Living with cancer has forced me to know my limitations, even though it conflicts with my “can-do” personality. I simply can’t be everything to everyone, and that’s OK. So when fighting medication side effects and juggling doctor appointments, sometimes normal life tasks like folding laundry or running errands have to take a backseat.
When I take Henry to Mother’s Day Out two days a week, most of the moms there are dressed for busy days filled with yoga and lunch dates. Me? Well, I’m either dressed to go downtown for a doctor’s appointment, or I look like I just rolled out of bed, threw on some clothes and let my kid eat a PB&J for breakfast in the car.
Last week Henry needed an Easter basket for his classroom Easter egg hunt. Since anything he gets his hands on will be thrown, kicked, filled with dirt and possibly even chewed on, I picked out what I thought was the perfect Easter basket for the two-year old wild man: a plastic bucket with a picture of a yellow chic on the side. Then I held my head high as I placed his bucket on the table next to all the fancy pink and white gingham fabric-lined Easter baskets… apparently I was the only mom in his class who ran to the dollar store to cross that to-do item off her list!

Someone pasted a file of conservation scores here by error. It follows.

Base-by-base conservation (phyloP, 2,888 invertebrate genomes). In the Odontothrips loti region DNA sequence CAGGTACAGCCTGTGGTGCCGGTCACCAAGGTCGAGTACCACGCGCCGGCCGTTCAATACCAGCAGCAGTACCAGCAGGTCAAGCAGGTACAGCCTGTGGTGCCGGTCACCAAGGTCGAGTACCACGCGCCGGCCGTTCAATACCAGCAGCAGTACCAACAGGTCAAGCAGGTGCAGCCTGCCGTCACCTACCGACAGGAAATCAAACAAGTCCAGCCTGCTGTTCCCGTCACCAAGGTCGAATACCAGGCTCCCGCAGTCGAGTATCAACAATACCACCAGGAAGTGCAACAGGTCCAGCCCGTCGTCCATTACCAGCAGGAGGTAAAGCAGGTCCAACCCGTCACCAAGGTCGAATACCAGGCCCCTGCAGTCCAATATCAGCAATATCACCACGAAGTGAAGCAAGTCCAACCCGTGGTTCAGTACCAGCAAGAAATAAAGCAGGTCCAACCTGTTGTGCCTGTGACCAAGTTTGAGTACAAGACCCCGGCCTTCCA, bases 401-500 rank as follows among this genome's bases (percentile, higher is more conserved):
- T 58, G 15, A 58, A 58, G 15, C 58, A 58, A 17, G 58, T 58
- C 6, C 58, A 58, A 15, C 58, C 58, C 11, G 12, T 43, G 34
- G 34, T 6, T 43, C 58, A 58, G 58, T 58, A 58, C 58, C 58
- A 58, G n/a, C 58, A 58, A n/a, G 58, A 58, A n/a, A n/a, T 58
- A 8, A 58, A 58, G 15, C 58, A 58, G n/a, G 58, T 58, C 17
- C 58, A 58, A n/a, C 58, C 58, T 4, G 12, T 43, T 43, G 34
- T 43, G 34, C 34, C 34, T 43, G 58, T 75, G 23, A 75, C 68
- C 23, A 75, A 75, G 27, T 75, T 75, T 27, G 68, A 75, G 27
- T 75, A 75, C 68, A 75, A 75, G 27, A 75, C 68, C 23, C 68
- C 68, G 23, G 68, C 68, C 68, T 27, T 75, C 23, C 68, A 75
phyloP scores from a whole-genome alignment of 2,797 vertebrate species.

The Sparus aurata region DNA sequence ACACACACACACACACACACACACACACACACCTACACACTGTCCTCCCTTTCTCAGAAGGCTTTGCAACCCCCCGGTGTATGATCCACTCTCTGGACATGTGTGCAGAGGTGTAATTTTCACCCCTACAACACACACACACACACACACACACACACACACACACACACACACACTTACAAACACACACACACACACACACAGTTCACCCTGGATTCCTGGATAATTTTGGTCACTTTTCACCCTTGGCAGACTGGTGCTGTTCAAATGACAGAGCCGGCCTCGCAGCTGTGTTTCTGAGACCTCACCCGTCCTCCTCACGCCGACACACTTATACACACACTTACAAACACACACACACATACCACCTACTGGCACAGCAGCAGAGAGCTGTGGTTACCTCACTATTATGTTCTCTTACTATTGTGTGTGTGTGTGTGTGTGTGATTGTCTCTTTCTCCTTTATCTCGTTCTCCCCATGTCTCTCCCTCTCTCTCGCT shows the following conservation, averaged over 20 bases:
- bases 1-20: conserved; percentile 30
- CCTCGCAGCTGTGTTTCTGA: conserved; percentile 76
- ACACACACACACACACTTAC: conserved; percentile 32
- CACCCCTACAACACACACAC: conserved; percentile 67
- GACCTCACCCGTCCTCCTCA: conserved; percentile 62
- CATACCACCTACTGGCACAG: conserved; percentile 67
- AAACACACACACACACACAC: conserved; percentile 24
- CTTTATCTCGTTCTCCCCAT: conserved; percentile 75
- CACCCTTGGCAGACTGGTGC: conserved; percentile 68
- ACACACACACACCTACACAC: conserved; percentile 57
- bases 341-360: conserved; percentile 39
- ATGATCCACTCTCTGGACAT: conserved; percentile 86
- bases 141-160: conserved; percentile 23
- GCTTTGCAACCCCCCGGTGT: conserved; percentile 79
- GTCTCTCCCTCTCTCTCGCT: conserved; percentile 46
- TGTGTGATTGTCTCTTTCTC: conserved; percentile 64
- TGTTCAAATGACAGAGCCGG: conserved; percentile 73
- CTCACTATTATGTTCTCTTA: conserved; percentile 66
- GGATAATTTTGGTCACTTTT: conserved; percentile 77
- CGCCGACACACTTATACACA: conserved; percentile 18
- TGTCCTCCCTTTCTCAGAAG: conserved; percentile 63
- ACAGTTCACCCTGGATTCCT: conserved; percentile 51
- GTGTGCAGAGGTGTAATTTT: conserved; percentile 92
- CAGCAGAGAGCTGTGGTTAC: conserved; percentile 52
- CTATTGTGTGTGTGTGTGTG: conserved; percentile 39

Before I was diagnosed with stage four breast cancer, I was able to “power thru” when I was tired or not feeling my best. But that’s just not the case anymore, and now if I overdo it, I suffer from what we call, “hitting the wall,” because my body will quite literally STOP. Energy has become my most valuable commodity, and the more I spend running all over town searching for the perfect school bag, the less I have to spend with the people I love. Do you think Henry cares if his school bag has his name handwritten in black marker instead of monogrammed with cute letters? Because I KNOW he cares when Mom is too tired to play cars with him on the dining room floor!
Even though my pride hates to admit it, I have officially removed myself from the Super Mom competition. Because when I have to choose between spending time with my two favorite guys or looking like the mom who has it all together, my guys will win every time.
So if you see me in the grocery store, and Henry’s wearing his reindeer pajamas in April because it was the last clean shirt in his drawer, don’t judge until after you see the big grin on his face. He may not have Super Mom, but he is one happy kid. And that’s all that matters to me.
Carrie Corey was diagnosed with stage 2 breast cancer at age 29 and with a stage 4 recurrence in 2012 at the age of 31. She is a wife and new mom living in Dallas, and will be reporting frequently on her cancer experiences.